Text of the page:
Part two of Brad’s guide to power meter accuracy demonstrates why the InfoCrank is the only power meter you can trust. In this episode, Brad talks about why validity is important and needs to be considered if you’re thinking of investing in a power meter.
The final part of Brad Hall’s three-part series looks at reliability and what you should look for if you truly want to be able to trust the data from your power meter. Brad covers all in this last installment.
A simple way to look at accuracy is from the bottom up. Most people can intuitively grasp the idea that if the original measurement is not accurate then everything that follows from that is going to have a widening degree of error. Measuring forces, and then translating those forces into a wattage number that so many coaches and athletes find useful, is a case in point.
The InfoCrank is a torque transducer. It measures crank torque 256 times every second throughout the exercise whether the crank is turning or not. The targeted aim of the InfoCrank is to achieve 0.5% error maximum at any revolution, so we can work backwards to find out how accurately we need to measure the torque.
Below is a visualisation of four pedal strokes. There’s one wave for each leg, both with measurements of torque at 256 times per second. For a normal pedal stroke, a cyclist pedals at something between 60rpm and 90rpm. Good cyclists pedal faster with the top track riders often between 150rpm and even over 200rpm.
As you can see, there is a huge range of possibilities that need measurement. In this case, the top torque on a pedal stroke was 86.5541nm and only 0.8secs later the lowest point was recorded on that pedal stroke of -13.0476nm. The measurement has to be within the maximum error margin that entire time and also trace the shape – hence the high speed reading.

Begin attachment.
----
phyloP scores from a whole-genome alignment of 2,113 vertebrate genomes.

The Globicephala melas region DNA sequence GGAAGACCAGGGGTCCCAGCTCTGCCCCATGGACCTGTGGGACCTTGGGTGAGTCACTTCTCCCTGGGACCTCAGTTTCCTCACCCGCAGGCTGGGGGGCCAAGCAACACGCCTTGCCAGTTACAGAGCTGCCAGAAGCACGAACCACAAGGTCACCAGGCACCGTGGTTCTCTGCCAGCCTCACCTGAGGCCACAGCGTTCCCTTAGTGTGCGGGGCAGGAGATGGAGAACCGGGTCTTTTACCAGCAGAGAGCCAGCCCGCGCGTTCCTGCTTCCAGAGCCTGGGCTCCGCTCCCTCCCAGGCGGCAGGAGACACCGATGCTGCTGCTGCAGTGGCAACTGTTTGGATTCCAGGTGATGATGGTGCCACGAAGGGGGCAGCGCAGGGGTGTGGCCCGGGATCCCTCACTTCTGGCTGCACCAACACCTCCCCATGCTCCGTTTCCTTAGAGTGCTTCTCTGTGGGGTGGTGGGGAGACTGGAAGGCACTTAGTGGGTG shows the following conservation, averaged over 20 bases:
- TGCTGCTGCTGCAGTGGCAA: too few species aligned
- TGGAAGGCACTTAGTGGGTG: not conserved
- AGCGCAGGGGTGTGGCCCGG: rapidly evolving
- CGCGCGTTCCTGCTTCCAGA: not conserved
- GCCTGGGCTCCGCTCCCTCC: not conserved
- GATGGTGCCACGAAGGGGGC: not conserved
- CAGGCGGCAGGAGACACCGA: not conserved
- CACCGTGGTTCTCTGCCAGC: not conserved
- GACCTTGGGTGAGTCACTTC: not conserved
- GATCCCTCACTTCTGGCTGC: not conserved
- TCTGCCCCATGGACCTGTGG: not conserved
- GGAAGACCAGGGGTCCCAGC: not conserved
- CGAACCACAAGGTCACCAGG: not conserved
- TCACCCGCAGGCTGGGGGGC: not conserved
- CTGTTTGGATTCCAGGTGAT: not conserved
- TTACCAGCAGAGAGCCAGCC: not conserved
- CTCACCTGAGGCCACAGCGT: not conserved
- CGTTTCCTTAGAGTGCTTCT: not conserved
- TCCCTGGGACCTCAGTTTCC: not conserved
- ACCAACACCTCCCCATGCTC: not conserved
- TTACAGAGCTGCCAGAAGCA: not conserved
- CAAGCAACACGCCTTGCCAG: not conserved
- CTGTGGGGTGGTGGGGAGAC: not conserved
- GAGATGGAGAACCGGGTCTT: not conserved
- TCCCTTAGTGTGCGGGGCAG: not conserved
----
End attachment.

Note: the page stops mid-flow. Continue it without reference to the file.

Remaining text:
If we accept that the electronics themselves will allow some error to creep in, we want to be able to measure torque more accurately than the maximum error allowed, so let’s assume that we aim to be accurate to 0.25 watts.
Firstly, what would most people think that means? For the average cyclist, they would think that if I said the InfoCrank measured to 0.5% accuracy it would mean that if their bike computer showed 200w, then they know that their actual wattage is between 199.5watts and 200.5watts. So to be sure of achieving that, we need to measure the base measurement – crank torque throughout the entire curve of each pedal stroke at a certain maximum level of error.
Since the higher the speed of crank rotation actually increases the wattage error for the simple reason that watts = torque X speed of crank rotation, we need to read accurately at the highest crank rotations and let the low ones look after themselves. Once again, the maths tells us simply that to be accurate in wattage (allowing for error in the electronics beyond the actual measurement) we need to read each torque signal at least at 0.016nm if we assume that the maximum rotation is 150rpm.
A key part of the measurement system is the Analogue to Digital Converter (ADC). The best in the world currently is a 20-bit converter with an ‘accuracy’ of +-5ppm. It is deemed suitable for:
High speed data acquisition
Portable or compact instrumentation
Industrial process control
Low power battery-operated instrumentation
This is the type of product that is needed after precise placing and bonding of strain gauges to read the signals with the accuracy needed to ensure that the wattage errors can remain below 0.5%. Now to put this into perspective. If you wish to buy one of these for each crank, as long as you buy more than 100 at a time, they will only cost about $41 USD each.